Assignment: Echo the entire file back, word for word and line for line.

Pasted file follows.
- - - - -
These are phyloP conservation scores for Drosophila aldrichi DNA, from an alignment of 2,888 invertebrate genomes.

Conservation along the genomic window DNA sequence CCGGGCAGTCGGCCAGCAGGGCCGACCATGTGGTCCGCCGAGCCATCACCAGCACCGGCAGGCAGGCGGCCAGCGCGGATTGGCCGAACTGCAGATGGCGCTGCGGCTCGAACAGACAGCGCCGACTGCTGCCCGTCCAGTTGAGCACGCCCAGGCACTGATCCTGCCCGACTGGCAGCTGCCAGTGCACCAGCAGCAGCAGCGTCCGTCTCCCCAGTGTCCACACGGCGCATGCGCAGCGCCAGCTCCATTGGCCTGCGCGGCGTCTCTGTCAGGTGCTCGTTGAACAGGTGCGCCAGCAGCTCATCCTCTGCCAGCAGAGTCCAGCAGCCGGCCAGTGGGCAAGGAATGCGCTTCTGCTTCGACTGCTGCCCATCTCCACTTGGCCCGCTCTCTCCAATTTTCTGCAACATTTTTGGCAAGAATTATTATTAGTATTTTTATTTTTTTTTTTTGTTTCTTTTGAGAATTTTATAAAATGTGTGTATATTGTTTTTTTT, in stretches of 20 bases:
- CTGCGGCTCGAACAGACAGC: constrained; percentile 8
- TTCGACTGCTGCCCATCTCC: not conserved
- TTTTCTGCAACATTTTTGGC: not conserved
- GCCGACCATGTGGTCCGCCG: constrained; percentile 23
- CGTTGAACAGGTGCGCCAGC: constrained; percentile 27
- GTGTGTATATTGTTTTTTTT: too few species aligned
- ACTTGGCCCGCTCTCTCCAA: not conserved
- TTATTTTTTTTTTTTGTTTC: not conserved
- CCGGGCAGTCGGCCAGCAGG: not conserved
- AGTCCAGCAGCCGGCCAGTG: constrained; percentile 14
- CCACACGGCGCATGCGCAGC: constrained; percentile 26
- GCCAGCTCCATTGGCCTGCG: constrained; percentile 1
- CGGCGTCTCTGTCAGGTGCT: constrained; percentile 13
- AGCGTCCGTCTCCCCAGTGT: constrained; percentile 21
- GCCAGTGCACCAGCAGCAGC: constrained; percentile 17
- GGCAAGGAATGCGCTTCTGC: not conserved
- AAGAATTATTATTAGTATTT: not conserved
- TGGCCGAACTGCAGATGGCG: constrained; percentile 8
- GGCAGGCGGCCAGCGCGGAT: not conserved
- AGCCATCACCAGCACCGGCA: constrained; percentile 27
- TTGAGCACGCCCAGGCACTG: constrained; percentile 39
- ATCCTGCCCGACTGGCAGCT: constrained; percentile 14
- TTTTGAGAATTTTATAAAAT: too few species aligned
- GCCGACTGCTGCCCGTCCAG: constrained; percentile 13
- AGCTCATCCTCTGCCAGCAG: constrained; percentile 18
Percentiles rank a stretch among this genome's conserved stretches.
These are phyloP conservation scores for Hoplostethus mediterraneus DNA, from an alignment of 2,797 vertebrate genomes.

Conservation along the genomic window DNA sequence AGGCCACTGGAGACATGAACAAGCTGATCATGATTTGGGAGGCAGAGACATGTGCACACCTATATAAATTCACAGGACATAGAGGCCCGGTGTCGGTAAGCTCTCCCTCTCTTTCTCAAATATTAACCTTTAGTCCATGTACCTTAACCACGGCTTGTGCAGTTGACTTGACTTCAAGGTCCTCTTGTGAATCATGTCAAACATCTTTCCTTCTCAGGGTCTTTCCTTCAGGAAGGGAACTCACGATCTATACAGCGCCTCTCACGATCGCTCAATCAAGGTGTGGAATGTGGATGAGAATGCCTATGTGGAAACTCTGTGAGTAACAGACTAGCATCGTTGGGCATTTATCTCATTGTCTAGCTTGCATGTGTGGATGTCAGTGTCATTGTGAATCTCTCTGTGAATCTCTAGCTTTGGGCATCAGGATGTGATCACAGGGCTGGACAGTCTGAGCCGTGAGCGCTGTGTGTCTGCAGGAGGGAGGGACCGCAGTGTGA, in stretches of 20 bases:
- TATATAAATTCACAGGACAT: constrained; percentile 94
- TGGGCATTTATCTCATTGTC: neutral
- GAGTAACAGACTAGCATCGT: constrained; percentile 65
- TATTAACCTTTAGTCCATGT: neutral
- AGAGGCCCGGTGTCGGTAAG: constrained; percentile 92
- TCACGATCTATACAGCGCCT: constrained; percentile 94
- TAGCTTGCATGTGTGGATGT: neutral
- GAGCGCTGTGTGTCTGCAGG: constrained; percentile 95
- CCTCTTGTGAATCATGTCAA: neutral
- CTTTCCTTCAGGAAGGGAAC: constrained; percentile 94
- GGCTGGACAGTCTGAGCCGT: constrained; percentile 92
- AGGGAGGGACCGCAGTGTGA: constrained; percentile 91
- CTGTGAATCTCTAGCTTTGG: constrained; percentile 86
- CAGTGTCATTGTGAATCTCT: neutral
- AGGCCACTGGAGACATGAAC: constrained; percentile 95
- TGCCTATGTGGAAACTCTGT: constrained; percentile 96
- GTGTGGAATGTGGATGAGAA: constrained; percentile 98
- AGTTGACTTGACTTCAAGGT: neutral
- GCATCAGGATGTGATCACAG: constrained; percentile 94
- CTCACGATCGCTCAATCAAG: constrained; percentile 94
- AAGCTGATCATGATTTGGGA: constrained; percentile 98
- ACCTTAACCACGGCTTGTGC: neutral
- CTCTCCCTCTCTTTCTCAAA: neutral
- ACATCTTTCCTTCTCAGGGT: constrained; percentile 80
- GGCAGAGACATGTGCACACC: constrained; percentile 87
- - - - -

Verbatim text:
These are phyloP conservation scores for Drosophila aldrichi DNA, from an alignment of 2,888 invertebrate genomes.

Conservation along the genomic window DNA sequence CCGGGCAGTCGGCCAGCAGGGCCGACCATGTGGTCCGCCGAGCCATCACCAGCACCGGCAGGCAGGCGGCCAGCGCGGATTGGCCGAACTGCAGATGGCGCTGCGGCTCGAACAGACAGCGCCGACTGCTGCCCGTCCAGTTGAGCACGCCCAGGCACTGATCCTGCCCGACTGGCAGCTGCCAGTGCACCAGCAGCAGCAGCGTCCGTCTCCCCAGTGTCCACACGGCGCATGCGCAGCGCCAGCTCCATTGGCCTGCGCGGCGTCTCTGTCAGGTGCTCGTTGAACAGGTGCGCCAGCAGCTCATCCTCTGCCAGCAGAGTCCAGCAGCCGGCCAGTGGGCAAGGAATGCGCTTCTGCTTCGACTGCTGCCCATCTCCACTTGGCCCGCTCTCTCCAATTTTCTGCAACATTTTTGGCAAGAATTATTATTAGTATTTTTATTTTTTTTTTTTGTTTCTTTTGAGAATTTTATAAAATGTGTGTATATTGTTTTTTTT, in stretches of 20 bases:
- CTGCGGCTCGAACAGACAGC: constrained; percentile 8
- TTCGACTGCTGCCCATCTCC: not conserved
- TTTTCTGCAACATTTTTGGC: not conserved
- GCCGACCATGTGGTCCGCCG: constrained; percentile 23
- CGTTGAACAGGTGCGCCAGC: constrained; percentile 27
- GTGTGTATATTGTTTTTTTT: too few species aligned
- ACTTGGCCCGCTCTCTCCAA: not conserved
- TTATTTTTTTTTTTTGTTTC: not conserved
- CCGGGCAGTCGGCCAGCAGG: not conserved
- AGTCCAGCAGCCGGCCAGTG: constrained; percentile 14
- CCACACGGCGCATGCGCAGC: constrained; percentile 26
- GCCAGCTCCATTGGCCTGCG: constrained; percentile 1
- CGGCGTCTCTGTCAGGTGCT: constrained; percentile 13
- AGCGTCCGTCTCCCCAGTGT: constrained; percentile 21
- GCCAGTGCACCAGCAGCAGC: constrained; percentile 17
- GGCAAGGAATGCGCTTCTGC: not conserved
- AAGAATTATTATTAGTATTT: not conserved
- TGGCCGAACTGCAGATGGCG: constrained; percentile 8
- GGCAGGCGGCCAGCGCGGAT: not conserved
- AGCCATCACCAGCACCGGCA: constrained; percentile 27
- TTGAGCACGCCCAGGCACTG: constrained; percentile 39
- ATCCTGCCCGACTGGCAGCT: constrained; percentile 14
- TTTTGAGAATTTTATAAAAT: too few species aligned
- GCCGACTGCTGCCCGTCCAG: constrained; percentile 13
- AGCTCATCCTCTGCCAGCAG: constrained; percentile 18
Percentiles rank a stretch among this genome's conserved stretches.
These are phyloP conservation scores for Hoplostethus mediterraneus DNA, from an alignment of 2,797 vertebrate genomes.

Conservation along the genomic window DNA sequence AGGCCACTGGAGACATGAACAAGCTGATCATGATTTGGGAGGCAGAGACATGTGCACACCTATATAAATTCACAGGACATAGAGGCCCGGTGTCGGTAAGCTCTCCCTCTCTTTCTCAAATATTAACCTTTAGTCCATGTACCTTAACCACGGCTTGTGCAGTTGACTTGACTTCAAGGTCCTCTTGTGAATCATGTCAAACATCTTTCCTTCTCAGGGTCTTTCCTTCAGGAAGGGAACTCACGATCTATACAGCGCCTCTCACGATCGCTCAATCAAGGTGTGGAATGTGGATGAGAATGCCTATGTGGAAACTCTGTGAGTAACAGACTAGCATCGTTGGGCATTTATCTCATTGTCTAGCTTGCATGTGTGGATGTCAGTGTCATTGTGAATCTCTCTGTGAATCTCTAGCTTTGGGCATCAGGATGTGATCACAGGGCTGGACAGTCTGAGCCGTGAGCGCTGTGTGTCTGCAGGAGGGAGGGACCGCAGTGTGA, in stretches of 20 bases:
- TATATAAATTCACAGGACAT: constrained; percentile 94
- TGGGCATTTATCTCATTGTC: neutral
- GAGTAACAGACTAGCATCGT: constrained; percentile 65
- TATTAACCTTTAGTCCATGT: neutral
- AGAGGCCCGGTGTCGGTAAG: constrained; percentile 92
- TCACGATCTATACAGCGCCT: constrained; percentile 94
- TAGCTTGCATGTGTGGATGT: neutral
- GAGCGCTGTGTGTCTGCAGG: constrained; percentile 95
- CCTCTTGTGAATCATGTCAA: neutral
- CTTTCCTTCAGGAAGGGAAC: constrained; percentile 94
- GGCTGGACAGTCTGAGCCGT: constrained; percentile 92
- AGGGAGGGACCGCAGTGTGA: constrained; percentile 91
- CTGTGAATCTCTAGCTTTGG: constrained; percentile 86
- CAGTGTCATTGTGAATCTCT: neutral
- AGGCCACTGGAGACATGAAC: constrained; percentile 95
- TGCCTATGTGGAAACTCTGT: constrained; percentile 96
- GTGTGGAATGTGGATGAGAA: constrained; percentile 98
- AGTTGACTTGACTTCAAGGT: neutral
- GCATCAGGATGTGATCACAG: constrained; percentile 94
- CTCACGATCGCTCAATCAAG: constrained; percentile 94
- AAGCTGATCATGATTTGGGA: constrained; percentile 98
- ACCTTAACCACGGCTTGTGC: neutral
- CTCTCCCTCTCTTTCTCAAA: neutral
- ACATCTTTCCTTCTCAGGGT: constrained; percentile 80
- GGCAGAGACATGTGCACACC: constrained; percentile 87